The majority of galvanic electrochemical oxygen sensors operate at nominally atmospheric pressure. In ambient or flowing gas where the inlet pressure exceeds the outlet pressure, the electrochemical galvanic oxygen sensor actually measures the partial pressure of oxygen.
These sensors are accurate and can operate at elevated pressure as long as the pressure is constant and the adjustment is gradually applied. For example, pressure in an underwater diving bell’s ambient atmosphere can reach 30 atmospheres, which is slowly reached to protect the human inside.
A backpressure regulator installed downstream of the oxygen sensor allows the sample gas to be maintained at an elevated pressure and vented to a flare stack at a varying pressure above atmospheric pressure.
For example, if the pressure of the flare stack is 7.5 psig, the backpressure regulator should be increased gradually to 8.0 psig to vent the sample from the analyzer (see general rule (1) below). The inlet pressure to the oxygen analyzer can be as much as 2 bar g (maximum) but to prevent pressure shock, care must be taken.
The inlet pressure of a flowing gas stream to the oxygen analyzer is limited by the pressure rating of the flowmeter (125 psig) or other sample conditioning components (e.g. H2S scrubbers 30 psig) which are included in the gas path.
Usually, analyzer specifications for inlet pressure demand a regulator which generates 5 to 50 psig (with a maximum 100 psig) to create better accuracy from the valve controlling the flow rate to the oxygen sensor.
(1) Calibrate the oxygen analyzer at the pressure and temperature of the sample gas.
(2) Set the regulator at the lowest anticipated pressure for the sample gas before the flow control valve is set.
A sudden large change in pressure can result in physical damage to the sensor. For example, puncturing the diffusion membrane causing the electrolyte leak into the process. The electrolyte is extremely corrosive – either alkaline or acidic (XLT sensors) – which puts operators at risk and could also damage the pipework and contaminate to the process.
In order to mitigate any sudden pressure shocks, pressure relief valves, needle valves, or pressure regulators can be utilized to slowly ramp up and decrease the pressure in the sensor.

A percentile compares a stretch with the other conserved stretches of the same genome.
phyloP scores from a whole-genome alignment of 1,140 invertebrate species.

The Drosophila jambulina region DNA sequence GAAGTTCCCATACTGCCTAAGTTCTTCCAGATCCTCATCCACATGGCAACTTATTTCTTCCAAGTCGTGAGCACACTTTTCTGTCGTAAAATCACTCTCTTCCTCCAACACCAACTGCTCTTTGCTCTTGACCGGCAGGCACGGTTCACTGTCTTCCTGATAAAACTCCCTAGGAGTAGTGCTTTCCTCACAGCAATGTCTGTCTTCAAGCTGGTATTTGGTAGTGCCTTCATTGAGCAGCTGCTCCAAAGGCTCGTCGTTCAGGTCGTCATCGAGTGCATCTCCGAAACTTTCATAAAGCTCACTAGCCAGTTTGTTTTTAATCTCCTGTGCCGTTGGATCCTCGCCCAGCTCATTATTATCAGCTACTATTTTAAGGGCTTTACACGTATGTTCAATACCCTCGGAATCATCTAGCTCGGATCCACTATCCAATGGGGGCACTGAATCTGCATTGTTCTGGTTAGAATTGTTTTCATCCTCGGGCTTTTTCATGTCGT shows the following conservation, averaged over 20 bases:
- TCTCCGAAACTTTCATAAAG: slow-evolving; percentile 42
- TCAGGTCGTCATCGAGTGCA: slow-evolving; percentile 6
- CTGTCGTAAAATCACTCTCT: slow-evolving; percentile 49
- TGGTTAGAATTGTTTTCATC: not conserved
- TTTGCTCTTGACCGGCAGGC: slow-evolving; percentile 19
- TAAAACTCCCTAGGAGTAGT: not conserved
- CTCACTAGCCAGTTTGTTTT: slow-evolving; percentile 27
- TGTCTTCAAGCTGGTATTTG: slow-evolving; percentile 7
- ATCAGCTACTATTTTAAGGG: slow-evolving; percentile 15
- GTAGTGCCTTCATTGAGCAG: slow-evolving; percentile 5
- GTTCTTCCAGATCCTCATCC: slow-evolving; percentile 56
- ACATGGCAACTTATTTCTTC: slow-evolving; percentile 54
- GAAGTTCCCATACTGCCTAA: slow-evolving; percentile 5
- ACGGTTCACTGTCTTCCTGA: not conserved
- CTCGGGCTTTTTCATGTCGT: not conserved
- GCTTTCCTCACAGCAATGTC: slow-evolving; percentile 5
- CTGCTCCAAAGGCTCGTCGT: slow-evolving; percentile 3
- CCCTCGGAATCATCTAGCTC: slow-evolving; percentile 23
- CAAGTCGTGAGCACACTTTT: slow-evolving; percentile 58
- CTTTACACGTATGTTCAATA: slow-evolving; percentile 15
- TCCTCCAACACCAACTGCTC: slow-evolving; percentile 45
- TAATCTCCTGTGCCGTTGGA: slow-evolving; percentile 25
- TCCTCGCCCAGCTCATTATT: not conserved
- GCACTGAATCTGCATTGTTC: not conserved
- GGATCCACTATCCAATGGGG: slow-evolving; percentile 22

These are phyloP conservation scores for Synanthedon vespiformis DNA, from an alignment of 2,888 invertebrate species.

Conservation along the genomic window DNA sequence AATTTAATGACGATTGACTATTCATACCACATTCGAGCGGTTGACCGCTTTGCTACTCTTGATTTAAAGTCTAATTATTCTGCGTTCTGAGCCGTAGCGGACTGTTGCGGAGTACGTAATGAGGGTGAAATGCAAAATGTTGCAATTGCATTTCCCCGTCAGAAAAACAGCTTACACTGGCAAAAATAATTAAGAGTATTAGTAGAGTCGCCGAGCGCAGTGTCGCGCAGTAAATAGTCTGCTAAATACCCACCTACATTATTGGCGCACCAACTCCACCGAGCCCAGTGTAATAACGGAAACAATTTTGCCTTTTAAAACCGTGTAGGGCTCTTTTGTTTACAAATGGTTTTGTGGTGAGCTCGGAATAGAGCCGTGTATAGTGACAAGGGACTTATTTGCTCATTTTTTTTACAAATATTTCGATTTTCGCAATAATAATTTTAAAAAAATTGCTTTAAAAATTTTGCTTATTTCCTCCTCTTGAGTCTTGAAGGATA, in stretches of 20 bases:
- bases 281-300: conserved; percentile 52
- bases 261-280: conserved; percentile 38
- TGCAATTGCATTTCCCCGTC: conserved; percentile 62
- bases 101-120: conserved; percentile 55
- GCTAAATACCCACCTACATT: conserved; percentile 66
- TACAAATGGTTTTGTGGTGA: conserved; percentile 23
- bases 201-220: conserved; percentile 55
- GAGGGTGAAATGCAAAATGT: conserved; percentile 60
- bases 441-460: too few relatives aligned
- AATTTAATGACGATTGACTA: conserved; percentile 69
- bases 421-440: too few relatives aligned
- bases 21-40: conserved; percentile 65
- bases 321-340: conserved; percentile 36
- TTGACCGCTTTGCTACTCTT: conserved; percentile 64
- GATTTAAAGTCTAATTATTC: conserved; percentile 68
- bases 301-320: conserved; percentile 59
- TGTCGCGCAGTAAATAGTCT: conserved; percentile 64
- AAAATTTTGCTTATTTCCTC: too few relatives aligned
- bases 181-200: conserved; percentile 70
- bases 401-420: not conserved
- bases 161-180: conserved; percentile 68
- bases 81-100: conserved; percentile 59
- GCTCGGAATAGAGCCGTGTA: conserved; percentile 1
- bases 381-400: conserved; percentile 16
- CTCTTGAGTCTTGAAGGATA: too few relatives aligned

Even with a good sample system in place, it is still possible to damage a sensor by unforeseen blockages to the vent line. Never place a finger over the vent as this could cause back pressure on the sensor and removing the finger quickly could cause a vacuum, tearing the diffusion barrier.
The electrolytes are corrosive, the handling of them is outlined in the Material Safety Data Sheets, should a sensor become damaged and leak.
Effect on Flow Rates
The sample gas pressure is influenced by the flow rate: the sample vent pressure has to be lower than the inlet pressure in order for sample gas to flow through the oxygen sensor housing.
Preferably, the sample should be vented to the atmosphere or into a vent line at atmospheric pressure. The analyzers can generally be operated at up to 0.5 bar g, however they should be calibrated at this pressure and a back-pressure regulator must be utilized to maintain a constant pressure.
Please note, with ¼ " diameter tubing flow rates of 50 l/hr are viable with accurate readings.
Pressure Pulses and Increased Signal Output
Occasionally, pumps can create pressure pulses that can decrease or increase the pressure, changing the partial pressure of oxygen and affecting the oxygen reading.
A reservoir (even a filter housing) between the sensor and pump can help to smooth out pulses. Pico-Ion sensors must be used in positive pressure applications. Note: 15 ” water column produces the recommended flow rate of 1 SCFH.
As well as diaphragm pumps, valves in the sample system (for example: sample/span/zero gas inlets) can create momentary increases in pressure of up to 1.6 psig and introduce air which has leaked in behind the valves, causing an upward spike in the oxygen reading.
(1) Source a pump of superior quality
(2) “Try” locating the pump, maximum draw less than 8.5 ” Hg, downstream of the sensor
This information has been sourced, reviewed and adapted from materials provided by Analytical Industries Inc.
For more information on this source, please visit Analytical Industries Inc.